Bird flu has decimated plenty of poultry flocks in the Midwest, causing a significant spike in wholesale price of eggs. In turn, consumers and businesses find themselves in the situation of having to pay more for the product itself, as well as for the food made with it.
According to the U.S. Department of Agriculture, chicken and turkey producers from Iowa and Minnesota have been the worst-affected by the recent avian flu outbreaks, amounting to more than 44 million birds across the Midwest.
Chris Hurt, a Purdue University agricultural economist, explains that even though this figure sounds like a lot, the nation’s egg-producing capacity hasn’t been critically hit. However, a significant spike in prices was to be expected.
Hurt said that a look at the bigger picture of the egg industry shows why this raid of bird flu hasn’t made such a dent in the chicken and turkey market. These birds are relatively small, and they produce a lot of eggs; for reference, there were 358 million of egg layers reported in the United States in April.
However, the flu-related problems occurring in May had a near-doubling effect in the wholesale price of eggs. Individual consumers aren’t the ones most affected by this change, as the demand for eggs tends to remain the same in spite of price fluctuation.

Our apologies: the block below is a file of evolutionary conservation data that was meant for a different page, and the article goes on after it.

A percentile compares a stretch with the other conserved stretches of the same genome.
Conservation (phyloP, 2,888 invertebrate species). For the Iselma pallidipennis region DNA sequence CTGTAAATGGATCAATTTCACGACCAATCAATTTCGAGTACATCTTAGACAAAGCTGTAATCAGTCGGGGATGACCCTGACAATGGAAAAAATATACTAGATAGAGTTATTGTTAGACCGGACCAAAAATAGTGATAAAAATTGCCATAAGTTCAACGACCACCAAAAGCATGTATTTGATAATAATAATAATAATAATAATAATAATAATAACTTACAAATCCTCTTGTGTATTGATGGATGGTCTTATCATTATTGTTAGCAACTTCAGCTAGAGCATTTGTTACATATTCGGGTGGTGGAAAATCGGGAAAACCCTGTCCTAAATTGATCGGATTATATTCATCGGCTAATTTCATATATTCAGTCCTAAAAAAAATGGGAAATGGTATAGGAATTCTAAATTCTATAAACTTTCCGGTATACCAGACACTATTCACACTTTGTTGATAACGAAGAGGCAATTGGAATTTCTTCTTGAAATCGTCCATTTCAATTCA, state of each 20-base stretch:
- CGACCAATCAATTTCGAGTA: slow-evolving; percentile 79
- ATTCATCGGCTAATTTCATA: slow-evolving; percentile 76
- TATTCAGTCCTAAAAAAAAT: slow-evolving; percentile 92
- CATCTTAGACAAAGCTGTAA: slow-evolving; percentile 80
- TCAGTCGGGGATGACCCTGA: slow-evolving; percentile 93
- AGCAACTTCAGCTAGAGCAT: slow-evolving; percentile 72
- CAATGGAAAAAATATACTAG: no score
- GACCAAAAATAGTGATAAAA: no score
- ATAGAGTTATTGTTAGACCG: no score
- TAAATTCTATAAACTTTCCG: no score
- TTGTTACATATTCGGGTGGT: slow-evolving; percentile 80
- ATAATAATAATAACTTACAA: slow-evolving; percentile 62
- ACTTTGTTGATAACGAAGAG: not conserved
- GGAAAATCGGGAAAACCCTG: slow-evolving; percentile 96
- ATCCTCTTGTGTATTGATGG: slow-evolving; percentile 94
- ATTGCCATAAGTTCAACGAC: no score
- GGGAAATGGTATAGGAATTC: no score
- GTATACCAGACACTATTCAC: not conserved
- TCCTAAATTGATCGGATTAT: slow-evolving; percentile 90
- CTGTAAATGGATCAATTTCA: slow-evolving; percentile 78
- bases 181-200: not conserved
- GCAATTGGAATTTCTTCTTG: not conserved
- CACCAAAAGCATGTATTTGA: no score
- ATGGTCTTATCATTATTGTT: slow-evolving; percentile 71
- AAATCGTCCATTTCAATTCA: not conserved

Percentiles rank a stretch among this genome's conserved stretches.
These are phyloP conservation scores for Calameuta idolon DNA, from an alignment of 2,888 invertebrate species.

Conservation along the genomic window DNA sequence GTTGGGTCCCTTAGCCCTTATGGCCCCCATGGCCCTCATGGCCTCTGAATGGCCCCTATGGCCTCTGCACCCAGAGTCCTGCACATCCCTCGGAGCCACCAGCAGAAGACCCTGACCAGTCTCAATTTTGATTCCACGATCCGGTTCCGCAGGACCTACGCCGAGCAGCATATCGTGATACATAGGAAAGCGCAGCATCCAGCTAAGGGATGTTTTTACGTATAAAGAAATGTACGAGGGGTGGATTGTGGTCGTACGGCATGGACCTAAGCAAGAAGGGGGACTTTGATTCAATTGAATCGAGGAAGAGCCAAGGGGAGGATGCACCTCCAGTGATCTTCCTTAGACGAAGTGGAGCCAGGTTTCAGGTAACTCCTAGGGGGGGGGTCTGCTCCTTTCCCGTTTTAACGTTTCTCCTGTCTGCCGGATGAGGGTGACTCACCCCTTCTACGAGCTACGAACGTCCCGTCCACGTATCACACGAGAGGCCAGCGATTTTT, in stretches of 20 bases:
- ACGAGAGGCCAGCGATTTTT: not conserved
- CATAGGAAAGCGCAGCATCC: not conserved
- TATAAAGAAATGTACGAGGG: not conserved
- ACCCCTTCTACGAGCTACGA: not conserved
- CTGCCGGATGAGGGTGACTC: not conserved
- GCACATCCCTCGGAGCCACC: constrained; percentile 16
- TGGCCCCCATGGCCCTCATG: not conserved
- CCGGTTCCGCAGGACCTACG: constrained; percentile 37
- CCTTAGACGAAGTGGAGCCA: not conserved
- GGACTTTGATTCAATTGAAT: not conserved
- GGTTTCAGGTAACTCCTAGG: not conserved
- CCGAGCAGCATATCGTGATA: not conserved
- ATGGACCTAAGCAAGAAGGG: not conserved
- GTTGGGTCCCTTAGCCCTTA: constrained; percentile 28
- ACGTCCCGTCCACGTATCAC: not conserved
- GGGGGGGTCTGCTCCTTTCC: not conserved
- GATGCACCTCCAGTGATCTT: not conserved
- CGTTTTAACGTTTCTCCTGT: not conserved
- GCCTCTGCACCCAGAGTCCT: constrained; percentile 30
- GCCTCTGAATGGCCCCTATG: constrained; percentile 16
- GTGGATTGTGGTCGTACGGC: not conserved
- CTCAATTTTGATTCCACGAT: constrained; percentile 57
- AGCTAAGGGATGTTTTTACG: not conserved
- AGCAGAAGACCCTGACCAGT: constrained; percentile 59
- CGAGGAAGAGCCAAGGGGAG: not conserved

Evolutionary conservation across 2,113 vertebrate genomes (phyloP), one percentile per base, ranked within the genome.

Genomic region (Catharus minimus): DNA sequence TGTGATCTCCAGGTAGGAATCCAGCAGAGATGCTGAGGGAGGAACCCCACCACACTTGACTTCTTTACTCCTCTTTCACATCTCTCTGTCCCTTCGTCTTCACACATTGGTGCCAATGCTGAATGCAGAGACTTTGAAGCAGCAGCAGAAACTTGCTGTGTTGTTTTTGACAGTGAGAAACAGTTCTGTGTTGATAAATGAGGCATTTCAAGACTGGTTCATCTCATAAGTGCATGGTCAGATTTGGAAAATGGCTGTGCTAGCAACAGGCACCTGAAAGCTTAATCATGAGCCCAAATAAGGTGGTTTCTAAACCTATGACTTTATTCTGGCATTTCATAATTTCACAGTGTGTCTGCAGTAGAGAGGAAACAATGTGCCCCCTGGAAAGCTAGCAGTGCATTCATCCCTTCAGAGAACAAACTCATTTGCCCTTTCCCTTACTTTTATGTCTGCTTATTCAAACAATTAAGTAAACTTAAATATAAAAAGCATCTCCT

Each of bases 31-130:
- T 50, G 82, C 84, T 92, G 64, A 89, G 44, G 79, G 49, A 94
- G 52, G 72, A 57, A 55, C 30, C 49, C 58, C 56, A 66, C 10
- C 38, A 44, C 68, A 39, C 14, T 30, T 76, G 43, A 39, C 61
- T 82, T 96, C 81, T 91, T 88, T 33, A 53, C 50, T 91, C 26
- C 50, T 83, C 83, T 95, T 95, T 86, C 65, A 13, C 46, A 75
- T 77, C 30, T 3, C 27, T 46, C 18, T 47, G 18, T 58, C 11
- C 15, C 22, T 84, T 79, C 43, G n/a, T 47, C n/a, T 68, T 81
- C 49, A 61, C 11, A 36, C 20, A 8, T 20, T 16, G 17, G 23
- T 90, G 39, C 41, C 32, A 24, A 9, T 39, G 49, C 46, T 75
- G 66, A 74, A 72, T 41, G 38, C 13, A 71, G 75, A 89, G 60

Hurt said that a significant increase in price was needed in order to bring consumers’ demand back into accord with the expected supply. High-volume buyers and sellers are the ones who feel this price spike the most.
Often when egg costs increase, restaurants, bakeries and other companies using eggs in their prepared food, fail to pass the raised costs they are facing along to consumers. This means that companies are paying more to receive the same gain, cutting pretty deep into the businesses’ already thin margins.
But there are some winners in the situation, too. While egg producers who have lost entire flocks to avian flu will suffer, there are those who still have their healthy flocks – these are the beneficiaries of the price increase.
According to the U.S. Department of Agriculture, warmer weather is expected to reduce the flu’s transmission, as the virus affecting the birds loses power between 65 and 85 degrees. A survey from the Indiana State Board of Animal Health shows that 16 states have reported diagnosed cases.
Indiana’s chicken and turkey industry is the one fearing the outbreak the most, because the state is the nation’s third largest egg producer and turkey producer.
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